It is not easy to win a Channel Award but, as they say, you have to be in it to win it. And if you put in a decent entry, you have a decent chance of getting through to the final stages. CRN editor Sara Driscoll is very keen to see more entries this year, particularly from resellers.
“Last year we had more resellers enter the awards than ever before, but we would like to see even more this year,” Driscoll said.
“We urge any resellers that believe they have something to shout about – particularly where they have shown real innovation and thought-leadership – to come forward this year. We know they are out there; they just need to make themselves heard. This is the perfect opportunity for them to do just that.”
As well as the prestige and pride that being short-listed or winning brings to resellers and channel players, the Channel Awards can raise the profile of a company significantly. All of this can be gained by simply highlighting, in 1,500 words, why your company deserves to be considered for an award.
“It is a small asking price for something that can bring such rich rewards and benefits to your business,” Driscoll added. “Entering is really very easy.”
Companies that enter can improve their chances by following a few simple rules. Many of the judges have sat on the awards panel for many years and can soon tell you what constitutes a decent entry. The overall message is to keep it short, sweet and to the point. Also, make sure that you highlight the value that your business is delivering to UK customers.
Keith Humphreys, director at research firm EuroLAN, believes that entrants also need to stand out from the crowd. “Dare to be different,” Humphreys said. “Last year, one managing director wrote the entry in the first person, and it was really very memorable.”
Bob Tarzey, services director at Quocirca, agreed. “Entries need to be eye-catching, and need to get their message across in a few pages,” he said. “There are a lot of entrants, and the judges cannot find the salient points if they are buried in reams of detail.”
Keith Warburton, chief executive of the Professional Computing Association, warned: “You also need to remember who it is that you are talking to, especially if you are a vendor or distributor.
“Keep it simple. Remember the awards are all about resellers and what you are doing for them. Try to present it from their point of view, not yours. If at all possible, try to ensure the most senior person takes responsibility for your entry. Don’t leave it all to an external PR agency.”
Entries need to put across a good case and that requires some details. “It is important to focus on the things that make a real difference, not on what we already know and accept,” Tarzey added.
“We don’t want to hear last year’s news,” he added. “Entries should be about recent innovation and new deals from the past 12 months or so.”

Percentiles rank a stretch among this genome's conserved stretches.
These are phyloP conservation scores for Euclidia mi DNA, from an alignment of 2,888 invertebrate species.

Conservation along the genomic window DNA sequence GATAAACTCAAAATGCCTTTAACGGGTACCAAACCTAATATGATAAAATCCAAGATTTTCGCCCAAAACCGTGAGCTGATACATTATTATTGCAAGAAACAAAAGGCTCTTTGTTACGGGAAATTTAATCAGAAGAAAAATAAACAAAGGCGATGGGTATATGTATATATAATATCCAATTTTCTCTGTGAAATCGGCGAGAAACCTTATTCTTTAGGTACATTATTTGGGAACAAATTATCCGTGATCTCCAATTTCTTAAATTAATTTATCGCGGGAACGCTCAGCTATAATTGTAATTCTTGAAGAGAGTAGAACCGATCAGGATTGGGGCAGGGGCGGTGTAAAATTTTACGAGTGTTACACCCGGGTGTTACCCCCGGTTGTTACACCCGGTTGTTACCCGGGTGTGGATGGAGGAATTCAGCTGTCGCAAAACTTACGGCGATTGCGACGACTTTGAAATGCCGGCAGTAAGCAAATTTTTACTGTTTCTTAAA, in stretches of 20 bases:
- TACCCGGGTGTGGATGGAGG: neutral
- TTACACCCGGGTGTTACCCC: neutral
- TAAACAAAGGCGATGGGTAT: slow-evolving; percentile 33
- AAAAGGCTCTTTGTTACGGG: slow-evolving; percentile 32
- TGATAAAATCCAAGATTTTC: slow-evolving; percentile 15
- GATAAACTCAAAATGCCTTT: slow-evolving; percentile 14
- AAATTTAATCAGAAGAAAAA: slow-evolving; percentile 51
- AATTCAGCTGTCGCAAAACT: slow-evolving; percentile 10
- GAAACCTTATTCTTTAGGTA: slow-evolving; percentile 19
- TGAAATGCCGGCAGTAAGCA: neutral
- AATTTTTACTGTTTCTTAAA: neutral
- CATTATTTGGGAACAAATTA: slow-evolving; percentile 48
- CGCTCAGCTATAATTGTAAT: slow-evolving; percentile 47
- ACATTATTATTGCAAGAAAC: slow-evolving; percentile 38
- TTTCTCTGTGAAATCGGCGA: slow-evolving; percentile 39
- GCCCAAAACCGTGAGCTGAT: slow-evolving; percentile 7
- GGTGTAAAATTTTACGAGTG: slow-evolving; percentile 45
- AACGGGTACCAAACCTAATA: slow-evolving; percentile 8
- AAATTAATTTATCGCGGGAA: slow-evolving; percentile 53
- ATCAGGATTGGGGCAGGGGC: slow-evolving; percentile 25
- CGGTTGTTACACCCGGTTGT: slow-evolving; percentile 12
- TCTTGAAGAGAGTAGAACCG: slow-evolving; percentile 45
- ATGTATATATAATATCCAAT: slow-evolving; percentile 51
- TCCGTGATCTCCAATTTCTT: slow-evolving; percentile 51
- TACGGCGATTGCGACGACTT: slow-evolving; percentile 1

Mike Briefcliffe, principal at Briefcliffe Associates, said he would like to see more nitty-gritty details in entries to demonstrate the value that a company has delivered.
“Products shipped are not a good measure: a solution is the measure,” he told CRN.
As well as talking up unit sales and volume, there are a number of things to avoid. The judges certainly do not want to read all the usual corporate sales pitches. The entries need to be focused on what the company is doing here in the UK, according to Warburton.
“Don’t bother mentioning your turnover in the US, or that you are the fastest-growing company in your field globally,” he said. “By and large it has little relevance.”
You should certainly include testimonials from partners, but more importantly, from customers. These should be from “real customers”, Tarzey noted. Preferably, they should be included in the entry on the customer’s letterhead.
Humphreys suggested that it is a good idea for entries to include an appendix of customer observations, provided of course, that they are genuine.
“Beware the ‘interchangeable testimonial’,” Warburton said. “That was a feature of last year’s submissions, with one obliging customer or reseller providing testimonials for several submissions. It might be a good idea to ask anyone who is giving you a testimonial to limit it to your entry.”
Driscoll agreed with this view and pointed out that the standard of entries last year varied enormously from company to company, and included some real surprises.
“There were some excellent entries that reflected well on the companies that put them forward,” she said. “But frankly many lacked imagination and creativity.”
“They had clearly not been put together with any pride, passion or belief. Those are the key qualities that we are looking for in an entry. Yes, we want you to provide evidence of your achievements, but we also expect you to sell yourself.
“A lot of companies in the channel don’t realise just what they have achieved over the course of a year until they sit down and think about it. Once they do, they soon realise that it is a great deal, and may well be worthy of the recognition that only the Channel Awards can bring.”
Chief exec Jens Montanana claims Logicalis performed well despite 'currency headwinds'
All the photos from last night's event, which saw over 600 people congregate at the Hilton London Bankside
Five year deal with Essex NHS Trust will cover 400 sites, including hospitals, clinics and GP practices
18 individuals and three companies walked away as winners at CRN's inaugural Women in Channel Awards last night